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NYC Education Department Working to Diversify Specialized High Schools

NYC Education Department Working to Diversify Specialized High Schools


The New York City Education Department is expected to announce a plan today to help black and Hispanic students gain acceptance to some of the most competitive high schools, according to The New York Times.

There are eight specialized high schools in the city, such as Stuyvesant and Brooklyn Technical High School, that admit students based solely on their performance on a single assessment, the Specialized High School Admissions Test. The city’s ninth specialized school, Fiorello H. LaGuardia High School of Music & Art and Performing Arts, uses auditions in its admissions.

But while black and Hispanic students make up 68 percent of the city’s public school students, they are just 11 percent of the students at these academically rigorous schools. Asian students make up about 54 percent of those admitted, and whites make up 27 percent.

The NAACP Legal Defense and Educational Fund filed a complaint in 2012 with the federal Education Department calling the admissions process at the schools racially biased. But while NYC cannot change the admissions criterion at these schools (it would require an act of the State Legislature), the de Blasio administration is hoping to help more students pass the existing hurdles.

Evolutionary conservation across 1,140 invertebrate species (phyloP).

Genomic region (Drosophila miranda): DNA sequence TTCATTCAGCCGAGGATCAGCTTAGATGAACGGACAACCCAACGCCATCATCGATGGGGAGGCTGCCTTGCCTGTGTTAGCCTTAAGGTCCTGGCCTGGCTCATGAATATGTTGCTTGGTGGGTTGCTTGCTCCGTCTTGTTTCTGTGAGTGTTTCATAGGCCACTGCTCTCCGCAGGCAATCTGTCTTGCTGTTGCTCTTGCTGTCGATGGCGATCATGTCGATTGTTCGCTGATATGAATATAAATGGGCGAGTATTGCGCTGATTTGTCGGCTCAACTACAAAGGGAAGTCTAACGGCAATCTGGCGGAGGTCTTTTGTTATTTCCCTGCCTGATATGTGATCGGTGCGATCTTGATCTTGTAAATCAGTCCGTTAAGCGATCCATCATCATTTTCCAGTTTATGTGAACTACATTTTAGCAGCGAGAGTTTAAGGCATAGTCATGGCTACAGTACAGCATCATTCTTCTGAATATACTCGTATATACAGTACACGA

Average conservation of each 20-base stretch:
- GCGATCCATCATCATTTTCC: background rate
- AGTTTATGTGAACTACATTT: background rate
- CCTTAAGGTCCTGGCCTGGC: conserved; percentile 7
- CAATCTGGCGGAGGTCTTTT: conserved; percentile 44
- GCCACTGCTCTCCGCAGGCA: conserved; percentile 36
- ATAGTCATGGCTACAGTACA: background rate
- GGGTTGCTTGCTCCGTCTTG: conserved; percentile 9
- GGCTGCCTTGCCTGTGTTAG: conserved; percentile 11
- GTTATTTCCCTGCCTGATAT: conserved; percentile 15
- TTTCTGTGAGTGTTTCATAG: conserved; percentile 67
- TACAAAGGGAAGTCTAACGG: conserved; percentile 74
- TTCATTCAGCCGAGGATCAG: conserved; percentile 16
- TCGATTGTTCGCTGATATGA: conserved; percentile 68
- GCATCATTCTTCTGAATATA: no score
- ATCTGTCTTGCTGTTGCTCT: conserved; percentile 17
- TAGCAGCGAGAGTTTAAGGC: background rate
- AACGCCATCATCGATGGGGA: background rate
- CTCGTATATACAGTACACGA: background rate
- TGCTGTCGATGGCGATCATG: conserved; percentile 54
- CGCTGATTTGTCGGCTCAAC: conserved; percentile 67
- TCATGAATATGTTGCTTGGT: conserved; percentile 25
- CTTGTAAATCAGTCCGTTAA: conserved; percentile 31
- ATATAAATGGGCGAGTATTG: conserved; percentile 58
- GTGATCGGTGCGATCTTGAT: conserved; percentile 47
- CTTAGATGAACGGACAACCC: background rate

Many of the students who gain admission take intensive—and expensive— test prep courses, so the city is expanding free tutoring and offering test prep through after-school programs. The Education Department is also hiring up to five outreach workers to recruit more students from underrepresented groups. And this fall, the city will give the admissions test during the school day at five pilot schools, so that students won’t have to travel to a separate location during a weekend.

“Our specialized high schools need to better reflect the diversity of our neighborhoods and our city while maintaining their high standards, and this strong package of reforms is an important step forward,” said Mayor Bill de Blasio, whose son attended Brooklyn Technical.

The program will cost $15 million over the next four years. It will begin this summer to prepare students for the October test.

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